The seed of "The Adventures of Lord Horror Across the Media Landscape" was sown by a review I wrote of David Britton's Lord Horror for The New York Review of Science Fiction. The book was reviewed elsewhere, but most of the other comments were brief and ill-tempered insults whose hostile sentiments were given active expression when the Greater Manchester police seized copies of the book on the grounds that it was obscene. Because I was one of the few people who had actually read the book, I was asked to prepare a further report on it for use in the appeal against the seizure order; the fascinating experience of appearing as a witness for the defense when the appeal was heard prompted me to expand the review and the report into a fuller consideration of the remarkable career of Lord Horror. An early version was published in Other Dimensions 2 (Fall 1994), the version reprinted here being an updated one prepared for use in an issue of the Meng & Ecker comic book.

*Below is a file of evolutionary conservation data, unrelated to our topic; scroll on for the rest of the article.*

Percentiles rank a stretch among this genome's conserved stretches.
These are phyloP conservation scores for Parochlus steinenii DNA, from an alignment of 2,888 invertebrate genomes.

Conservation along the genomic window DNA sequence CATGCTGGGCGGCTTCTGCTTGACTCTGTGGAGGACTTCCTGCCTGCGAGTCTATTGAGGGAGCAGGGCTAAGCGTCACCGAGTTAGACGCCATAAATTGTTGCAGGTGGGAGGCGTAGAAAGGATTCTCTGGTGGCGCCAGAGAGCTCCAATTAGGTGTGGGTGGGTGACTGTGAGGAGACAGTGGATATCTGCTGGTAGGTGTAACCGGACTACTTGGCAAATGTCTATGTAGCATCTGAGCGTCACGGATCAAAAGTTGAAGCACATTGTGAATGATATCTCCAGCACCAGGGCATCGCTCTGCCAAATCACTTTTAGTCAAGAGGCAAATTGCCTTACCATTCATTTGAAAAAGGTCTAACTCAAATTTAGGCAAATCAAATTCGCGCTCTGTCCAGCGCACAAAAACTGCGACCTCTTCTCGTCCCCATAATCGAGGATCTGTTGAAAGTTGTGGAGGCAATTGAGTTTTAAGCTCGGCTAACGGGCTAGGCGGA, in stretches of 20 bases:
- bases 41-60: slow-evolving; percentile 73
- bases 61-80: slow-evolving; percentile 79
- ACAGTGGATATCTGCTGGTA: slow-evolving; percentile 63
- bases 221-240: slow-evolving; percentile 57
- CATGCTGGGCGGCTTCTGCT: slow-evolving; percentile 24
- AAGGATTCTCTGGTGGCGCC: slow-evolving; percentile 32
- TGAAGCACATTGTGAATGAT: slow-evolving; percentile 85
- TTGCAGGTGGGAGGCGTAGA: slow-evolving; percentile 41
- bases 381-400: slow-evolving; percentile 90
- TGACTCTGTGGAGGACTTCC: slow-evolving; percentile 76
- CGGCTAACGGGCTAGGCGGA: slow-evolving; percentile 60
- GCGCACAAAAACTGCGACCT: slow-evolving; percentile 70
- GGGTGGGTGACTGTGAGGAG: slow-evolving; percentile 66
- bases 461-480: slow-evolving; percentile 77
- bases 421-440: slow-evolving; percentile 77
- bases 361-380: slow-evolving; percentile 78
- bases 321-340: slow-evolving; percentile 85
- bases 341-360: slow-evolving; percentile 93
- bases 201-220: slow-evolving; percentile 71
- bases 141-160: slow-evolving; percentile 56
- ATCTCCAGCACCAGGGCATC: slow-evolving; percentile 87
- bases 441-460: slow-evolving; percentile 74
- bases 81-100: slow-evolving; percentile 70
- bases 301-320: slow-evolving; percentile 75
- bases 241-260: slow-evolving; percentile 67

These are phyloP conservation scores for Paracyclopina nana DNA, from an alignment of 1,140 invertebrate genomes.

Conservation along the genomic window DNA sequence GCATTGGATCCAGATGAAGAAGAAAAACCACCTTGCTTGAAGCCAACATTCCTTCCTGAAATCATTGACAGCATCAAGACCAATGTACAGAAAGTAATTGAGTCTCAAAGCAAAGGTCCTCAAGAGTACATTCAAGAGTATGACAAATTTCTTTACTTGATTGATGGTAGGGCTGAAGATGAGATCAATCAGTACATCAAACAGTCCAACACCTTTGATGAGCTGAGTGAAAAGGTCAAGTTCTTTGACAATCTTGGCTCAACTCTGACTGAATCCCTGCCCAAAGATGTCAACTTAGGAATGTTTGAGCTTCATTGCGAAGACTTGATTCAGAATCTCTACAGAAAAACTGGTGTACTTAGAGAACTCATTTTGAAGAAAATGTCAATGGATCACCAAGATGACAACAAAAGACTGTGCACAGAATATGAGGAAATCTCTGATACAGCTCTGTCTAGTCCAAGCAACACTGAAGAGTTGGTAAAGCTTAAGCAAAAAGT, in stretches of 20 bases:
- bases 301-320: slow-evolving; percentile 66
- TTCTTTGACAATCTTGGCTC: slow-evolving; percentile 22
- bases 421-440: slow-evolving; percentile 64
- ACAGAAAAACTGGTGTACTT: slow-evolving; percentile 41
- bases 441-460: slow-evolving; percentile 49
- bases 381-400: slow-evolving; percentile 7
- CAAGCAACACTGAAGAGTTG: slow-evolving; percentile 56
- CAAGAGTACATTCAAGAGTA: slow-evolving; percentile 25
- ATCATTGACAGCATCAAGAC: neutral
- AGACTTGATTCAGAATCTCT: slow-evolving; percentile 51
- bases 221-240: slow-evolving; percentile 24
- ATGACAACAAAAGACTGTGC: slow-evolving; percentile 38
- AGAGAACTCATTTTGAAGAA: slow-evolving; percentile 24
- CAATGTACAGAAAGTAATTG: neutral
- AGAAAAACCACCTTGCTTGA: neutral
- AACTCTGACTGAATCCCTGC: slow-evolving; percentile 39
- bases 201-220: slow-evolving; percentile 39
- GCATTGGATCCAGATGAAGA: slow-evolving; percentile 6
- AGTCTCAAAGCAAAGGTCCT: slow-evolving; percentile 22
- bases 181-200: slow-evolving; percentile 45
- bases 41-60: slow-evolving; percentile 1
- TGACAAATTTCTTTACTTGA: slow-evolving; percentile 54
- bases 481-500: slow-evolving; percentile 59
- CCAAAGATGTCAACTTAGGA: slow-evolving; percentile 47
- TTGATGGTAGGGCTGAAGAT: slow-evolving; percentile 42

The remaining reviews reprinted herein were extended into broader commentaries at my own whim, each of the books in question seeming to me to raise matters worthy of more elaborate discussion than is usual in a review. The review of The Queen of Springtime by Robert Silverberg appeared in Foundation #47 (Winter 1990). The review of Memnoch the Devil by Anne Rice first appeared in The Penny Dreadfull 5 (September 1995) before being reprinted, in the slightly expanded version which appears here, in Necrofile #19 (1995). The review of Brittle Innings by Michael Bishop appeared in Necrofile #14 (Fall 1994). "The Magic of the Movies" was written for the Science Fiction & Fantasy Book Review Annual 1990 edited by Robert A. Collins & Robert Latham, published by Greenwood Press in 1991.
"H. G. Wells and the Discovery of the Future" originated as a talk which I gave to a student society at Imperial College in 1987 (to mark the centenary of Wells's attendance at the college's parent institution, the London School of Normal Science). I repeated the lecture at the 1987 World Science Fiction Convention in Brighton. Since then I have had occasion to give several other talks and write several other articles on Wells, most recently to celebrate the centenary of the publication of The Time Machine, and I have taken advantage of the ease with which word-processed documents can be cut and spliced to import some of the fresh meat from the later ventures into the original talk, which was never published.